Money does make you a better photographer

Money does make you a better photographer
Straw on a thatched roof

Copyright notice: all images in this article were taken by the author, all rights are reserved.

As with so many hobbies there are a horde of people that will tell you spending money on photography equipment won't make you a better photographer. I'm here to say bullshit. Sure there's photography kit you can waste money on, but speaking from personal experience, that entry level DSLR you found new for $600 isn't going to produce images anywhere near the quality of something costing a few thousand dollars. There are at least 2 reasons I've identified from my own personal experience owning both Canon and Nikon's entry level DSLRs at different times.

In this article (rant? you decide) I'm talking specifically about cameras with interchangeable lenses. While compacts and fixed lens cameras have their place and can be great for a variety of venues, having a camera that you can change the lens on greatly increases the flexibility, allowing you to use it for everything from close up macro photography out to long range telephoto work, as long as you have the lenses.

Entry level DSLRs have for the last couple of decades promised to give you high quality photos at a reasonable price with the ability to select lenses. I've been nothing but disappointed. I can't put this down to this solely down to the camera body, the lenses play a role too. Mirrorless cameras with interchangeable lenses are now becoming much more popular and available. My claims apply to them just as much as DSLRs and I personally have moved to Sony's Alpha range of mirrorless cameras. They're excellent.

If you want to check out the difference in quality between various cameras for yourself, a great tool is Digital Photography Review's Studio Scene. They've taken hundreds of photos of a standardized scene with a range of cameras, enabling you to directly compare the quality of the images they produce.


First up, paying more money for anything should get you more features. In the case of camera bodies and lenses, this is almost entirely what justifies the price.

Firstly, your entry level camera is likely an APS-C format, where as 35mm full frame sensors appear further up the price range. This is changing, maybe in a few more years the APS-C format will disappear. What's the actualy effect of this? The smaller sensor captures a smaller area of the image passing through the lens. While the science says it doesn't actually increase the focal length of the lens, this is still the easiest way to think about it. The ratio is about 1.5x, so a 200mm lens mounted on an APS-C format body, captures approximately the same image that a 300mm (200 x 1.5) lens would on a 35mm full frame sensor. Effectively the APS-C is more "zoomed in" with the same lens.

Staying on the topic of sensors, I've found entry level Nikon sensors are simply noisy. I don't know how else to put it. Pull up that Studio Scene I linked above and compare something like the Nikon D3400 to the Nikon D5. The quality of the D3400 is visibly much worse even though it has 20% more pixels (24MP vs the D5's 20MP) crammed into a smaller APS-C format sensor. On paper it should be a much more detailed image. So whatever Nikon is doing, it appears more money  buys you a better sensor.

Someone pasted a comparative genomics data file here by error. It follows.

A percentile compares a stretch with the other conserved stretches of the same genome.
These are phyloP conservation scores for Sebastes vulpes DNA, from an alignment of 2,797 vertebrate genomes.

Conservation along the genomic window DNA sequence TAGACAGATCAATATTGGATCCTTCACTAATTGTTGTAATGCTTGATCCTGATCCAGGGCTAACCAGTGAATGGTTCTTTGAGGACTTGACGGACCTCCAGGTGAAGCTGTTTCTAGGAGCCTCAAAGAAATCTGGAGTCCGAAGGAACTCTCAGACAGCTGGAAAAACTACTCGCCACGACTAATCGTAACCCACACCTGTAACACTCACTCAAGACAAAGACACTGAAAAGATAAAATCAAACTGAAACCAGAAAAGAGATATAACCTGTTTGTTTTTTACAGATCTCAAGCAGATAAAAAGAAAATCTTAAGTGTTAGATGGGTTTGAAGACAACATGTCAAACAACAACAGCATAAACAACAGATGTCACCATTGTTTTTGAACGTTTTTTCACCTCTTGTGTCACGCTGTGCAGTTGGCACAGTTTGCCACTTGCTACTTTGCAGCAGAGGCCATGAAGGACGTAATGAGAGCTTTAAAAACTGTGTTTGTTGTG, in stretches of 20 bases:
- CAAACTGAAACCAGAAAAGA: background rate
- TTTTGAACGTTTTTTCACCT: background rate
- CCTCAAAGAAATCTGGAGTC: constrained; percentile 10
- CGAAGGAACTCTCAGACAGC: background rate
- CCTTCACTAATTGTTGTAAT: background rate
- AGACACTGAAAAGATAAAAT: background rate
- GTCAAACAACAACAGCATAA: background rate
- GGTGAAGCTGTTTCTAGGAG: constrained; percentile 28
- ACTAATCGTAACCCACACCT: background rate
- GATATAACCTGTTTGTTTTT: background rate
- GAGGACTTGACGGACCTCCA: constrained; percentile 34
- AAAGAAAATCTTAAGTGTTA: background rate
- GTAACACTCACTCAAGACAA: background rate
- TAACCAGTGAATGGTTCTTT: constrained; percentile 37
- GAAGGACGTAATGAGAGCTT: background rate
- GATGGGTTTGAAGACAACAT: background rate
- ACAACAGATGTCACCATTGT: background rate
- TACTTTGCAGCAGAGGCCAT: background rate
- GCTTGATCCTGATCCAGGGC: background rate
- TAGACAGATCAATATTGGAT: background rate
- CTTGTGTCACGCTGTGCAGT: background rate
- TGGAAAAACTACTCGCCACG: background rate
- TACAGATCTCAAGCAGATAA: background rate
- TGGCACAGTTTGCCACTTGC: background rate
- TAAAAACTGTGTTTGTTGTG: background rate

I've owned a Nikon D3400 for years now and I wish I'd never wasted my money on it. Every image I've taken looks to my eye like it has a layer of static hidden in it. Maybe you can see it too in the below shot, look at the clouds in the top left in particular. To me there's a sharp fuzziness to them that sets my teeth on edge.

The Golden Gate Bridge looking back towards San Francisco

Faster continuous shooting and higher resolution and framerate video also come with a cost. Entry level and cheaper cameras tend to have low rates of continuous shooting and may not support 4k recording. Canon's EOS Rebel T7, coming in around $400, manages just 3 frames per second in continuous shooting, and can only record "Full HD up to 30 fps." Jumping up to their EOS 5D at around $2500, we get 7 fps continuous and it can handle 4k at 30fps. If we go all the way to the top of Canon's range with the EOS 1D X Mark III, coming in at a whopping $6500, it can shoot up to 20fps continuous, or record 4k at 60 fps.

A favourite feature of mine, that from my anecdotal experience, starts to turn up around the $2000 mark is image stabilization in the body. If you do a lot of photography sans tripod or other physical stabilization, having image stabilization in the body allows you to use a wider range of lenses (because only some, often more expensive lenses, have image stabilization) and can help you achieve exceptionally sharp photos.

There are many more features and technical differences one could pick out between the entry level end of the spectrum, and the professional grade cameras. The point is that money buys you additional features, some of which enable you to do things you simply can't do with a cheaper camera. Faster continuous shooting for example may not immediately seem like something that makes you a better photographer, but if you want to use image stacking to produce a composite image of an athlete in motion? A 3 fps framerate makes that nigh impossible. A 20 fps framerate on the other hand will produce almost 7x the number of photos for the same time period, from which you can pick those that produce the most impactful result.


This one should be kind of obvious, but cheap lenses for the most part aren't as good as expensive lenses. I've yet to see a kit lens on an entry level camera that anyone says is great. There are less expensive lenses you can get from 3rd parties like Tamron or Sigma. However they're simply less expensive for a given type of lens, not cheap. Paying more for a lens gets you additional and more carefully manufactured glass. If you have a camera brand and mount you intend to stick with, you can also use the lenses for a long time as you upgrade the body they attach to, so they really are worth sinking some extra money in to.